Horrible blow to democracy

We all tend to think we live in a republic built around democratic principles, with a government, as Abraham Lincoln said, “of the people, by the people, for the people.”

We hate to say this, but to some degree, we kid ourselves. It is not hyperbolic to warn against the erosion of our freedoms.

One significant example is gerrymandering, the practice of dominant political parties drawing congressional and legislative maps in such a way as to ensure the elections of their party’s candidates.

Ironically, as our technology grows increasingly more sophisticated, it provides the capability to draw these maps more fairly.

Unfortunately, the parties just take advantage of that increased sophistication to draw maps even more to their liking.

This is no small thing. It turns the concept of one-person-one-vote into a fallacy. It enables dominant parties to increase their dominance and enables elected politicians to ensure their reelections.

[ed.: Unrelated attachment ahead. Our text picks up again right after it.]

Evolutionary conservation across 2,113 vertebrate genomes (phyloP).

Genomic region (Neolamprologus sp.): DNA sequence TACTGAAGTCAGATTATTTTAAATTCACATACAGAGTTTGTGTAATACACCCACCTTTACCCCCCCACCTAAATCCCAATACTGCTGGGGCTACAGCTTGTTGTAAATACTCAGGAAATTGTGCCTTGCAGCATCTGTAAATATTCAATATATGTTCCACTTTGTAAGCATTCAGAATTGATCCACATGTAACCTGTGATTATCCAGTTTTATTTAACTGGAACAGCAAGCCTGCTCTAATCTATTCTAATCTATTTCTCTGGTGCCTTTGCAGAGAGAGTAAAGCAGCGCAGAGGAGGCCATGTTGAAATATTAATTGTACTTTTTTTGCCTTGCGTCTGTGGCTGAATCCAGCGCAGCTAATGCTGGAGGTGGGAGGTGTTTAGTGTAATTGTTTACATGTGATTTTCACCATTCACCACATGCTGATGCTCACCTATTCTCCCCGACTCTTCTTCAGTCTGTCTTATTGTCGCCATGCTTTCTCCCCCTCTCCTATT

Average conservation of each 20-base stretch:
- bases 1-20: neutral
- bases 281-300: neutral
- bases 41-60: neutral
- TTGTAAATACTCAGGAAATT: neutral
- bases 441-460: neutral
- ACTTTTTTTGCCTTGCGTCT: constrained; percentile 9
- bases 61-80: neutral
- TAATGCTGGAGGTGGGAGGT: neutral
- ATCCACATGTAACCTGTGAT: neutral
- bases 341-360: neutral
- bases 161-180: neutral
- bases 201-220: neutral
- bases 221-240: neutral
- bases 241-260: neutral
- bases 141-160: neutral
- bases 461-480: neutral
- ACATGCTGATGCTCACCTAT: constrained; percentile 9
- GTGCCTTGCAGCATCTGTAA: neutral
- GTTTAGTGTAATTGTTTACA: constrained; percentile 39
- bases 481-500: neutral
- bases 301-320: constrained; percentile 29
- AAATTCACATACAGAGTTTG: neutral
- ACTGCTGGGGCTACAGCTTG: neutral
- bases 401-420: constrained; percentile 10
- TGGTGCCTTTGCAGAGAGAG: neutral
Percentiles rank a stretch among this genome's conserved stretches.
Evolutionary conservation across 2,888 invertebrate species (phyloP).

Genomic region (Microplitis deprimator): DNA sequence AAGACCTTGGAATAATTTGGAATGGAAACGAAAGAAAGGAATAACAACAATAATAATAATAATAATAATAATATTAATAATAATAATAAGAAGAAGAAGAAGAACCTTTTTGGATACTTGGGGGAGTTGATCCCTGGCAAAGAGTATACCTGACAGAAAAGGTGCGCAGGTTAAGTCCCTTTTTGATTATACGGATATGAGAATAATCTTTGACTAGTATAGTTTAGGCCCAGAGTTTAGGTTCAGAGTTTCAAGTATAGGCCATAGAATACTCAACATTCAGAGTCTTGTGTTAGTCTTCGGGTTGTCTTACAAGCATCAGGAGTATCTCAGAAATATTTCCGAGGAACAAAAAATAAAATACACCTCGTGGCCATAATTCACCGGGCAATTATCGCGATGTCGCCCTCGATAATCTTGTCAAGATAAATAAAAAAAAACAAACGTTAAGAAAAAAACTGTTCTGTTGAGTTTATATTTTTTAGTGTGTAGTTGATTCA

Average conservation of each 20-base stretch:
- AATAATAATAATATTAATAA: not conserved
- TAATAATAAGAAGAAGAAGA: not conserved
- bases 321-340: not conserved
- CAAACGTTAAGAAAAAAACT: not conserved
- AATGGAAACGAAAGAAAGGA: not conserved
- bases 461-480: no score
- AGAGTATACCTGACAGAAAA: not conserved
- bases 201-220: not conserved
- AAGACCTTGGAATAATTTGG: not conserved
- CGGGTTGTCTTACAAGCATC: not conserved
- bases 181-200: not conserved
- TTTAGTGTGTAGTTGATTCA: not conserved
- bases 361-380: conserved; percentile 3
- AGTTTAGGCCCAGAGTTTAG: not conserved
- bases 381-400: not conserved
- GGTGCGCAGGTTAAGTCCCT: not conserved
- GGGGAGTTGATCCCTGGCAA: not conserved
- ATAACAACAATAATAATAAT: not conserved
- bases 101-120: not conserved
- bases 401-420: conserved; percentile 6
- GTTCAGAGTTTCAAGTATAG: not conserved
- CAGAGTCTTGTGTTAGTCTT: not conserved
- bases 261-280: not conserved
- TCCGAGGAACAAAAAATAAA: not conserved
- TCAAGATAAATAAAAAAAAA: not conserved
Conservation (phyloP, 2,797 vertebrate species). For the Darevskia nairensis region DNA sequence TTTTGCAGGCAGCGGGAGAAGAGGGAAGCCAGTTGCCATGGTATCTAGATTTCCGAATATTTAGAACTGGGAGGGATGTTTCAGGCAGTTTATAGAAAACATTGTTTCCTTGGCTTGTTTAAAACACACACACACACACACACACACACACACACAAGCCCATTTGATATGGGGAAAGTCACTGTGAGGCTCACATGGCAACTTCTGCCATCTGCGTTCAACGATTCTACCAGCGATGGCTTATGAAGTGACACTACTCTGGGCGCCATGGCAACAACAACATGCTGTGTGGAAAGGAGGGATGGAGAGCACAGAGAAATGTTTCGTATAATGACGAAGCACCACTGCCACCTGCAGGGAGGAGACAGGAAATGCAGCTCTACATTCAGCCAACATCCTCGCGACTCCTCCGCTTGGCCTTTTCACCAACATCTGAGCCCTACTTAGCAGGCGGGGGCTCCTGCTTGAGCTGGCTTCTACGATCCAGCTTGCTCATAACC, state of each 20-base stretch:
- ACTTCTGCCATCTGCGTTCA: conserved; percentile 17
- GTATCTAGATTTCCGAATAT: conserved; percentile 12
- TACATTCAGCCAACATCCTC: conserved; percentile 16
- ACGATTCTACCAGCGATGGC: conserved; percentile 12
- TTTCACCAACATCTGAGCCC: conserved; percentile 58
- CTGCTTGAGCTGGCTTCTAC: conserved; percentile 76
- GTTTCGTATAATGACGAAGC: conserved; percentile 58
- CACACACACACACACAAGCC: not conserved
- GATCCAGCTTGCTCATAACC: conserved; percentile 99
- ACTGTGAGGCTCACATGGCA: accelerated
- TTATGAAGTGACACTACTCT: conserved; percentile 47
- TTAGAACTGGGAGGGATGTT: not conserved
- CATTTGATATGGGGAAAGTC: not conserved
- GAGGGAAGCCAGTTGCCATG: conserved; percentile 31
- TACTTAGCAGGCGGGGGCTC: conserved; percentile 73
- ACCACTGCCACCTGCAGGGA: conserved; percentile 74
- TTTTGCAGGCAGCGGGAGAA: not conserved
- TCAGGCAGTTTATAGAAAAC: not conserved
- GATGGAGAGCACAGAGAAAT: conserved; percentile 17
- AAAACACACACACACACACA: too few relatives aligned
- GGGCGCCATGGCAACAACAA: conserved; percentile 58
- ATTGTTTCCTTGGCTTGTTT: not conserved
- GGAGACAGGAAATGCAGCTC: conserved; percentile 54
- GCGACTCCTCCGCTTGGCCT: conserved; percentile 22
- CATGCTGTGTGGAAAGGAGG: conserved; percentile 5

In Illinois, Democrats do this and are pretty blatant about it. But it’s not like this is endemic to one party. In some other states — Texas, for example — Republicans do.

In Illinois, and throughout the country, organized citizens initiatives have worked to change this without a lot of success. But until last week, there was reason for optimism. Good government activists looked to the Supreme Court to protect the electorate.

Then June 27, the court handed down a horrible blow to democracy. In a 5-4 vote, the court ruled that even though it recognized that district boundaries were being drawn through partisan gerrymandering, it is up to the voters, not the courts, to address that.

Such an appalling abdication of the court’s responsibilities.

That argument misses the point that in manipulating the process, the gerrymandering essentially takes the power to make decisions out of the hands of the electorate.

This is not a conservative or liberal issue. It is a liberty issue. Through gerrymandering, the political parties gain power, the voters lose power.

* This guest editorial is from the (Arlington Heights) Daily Herald in Illinois.


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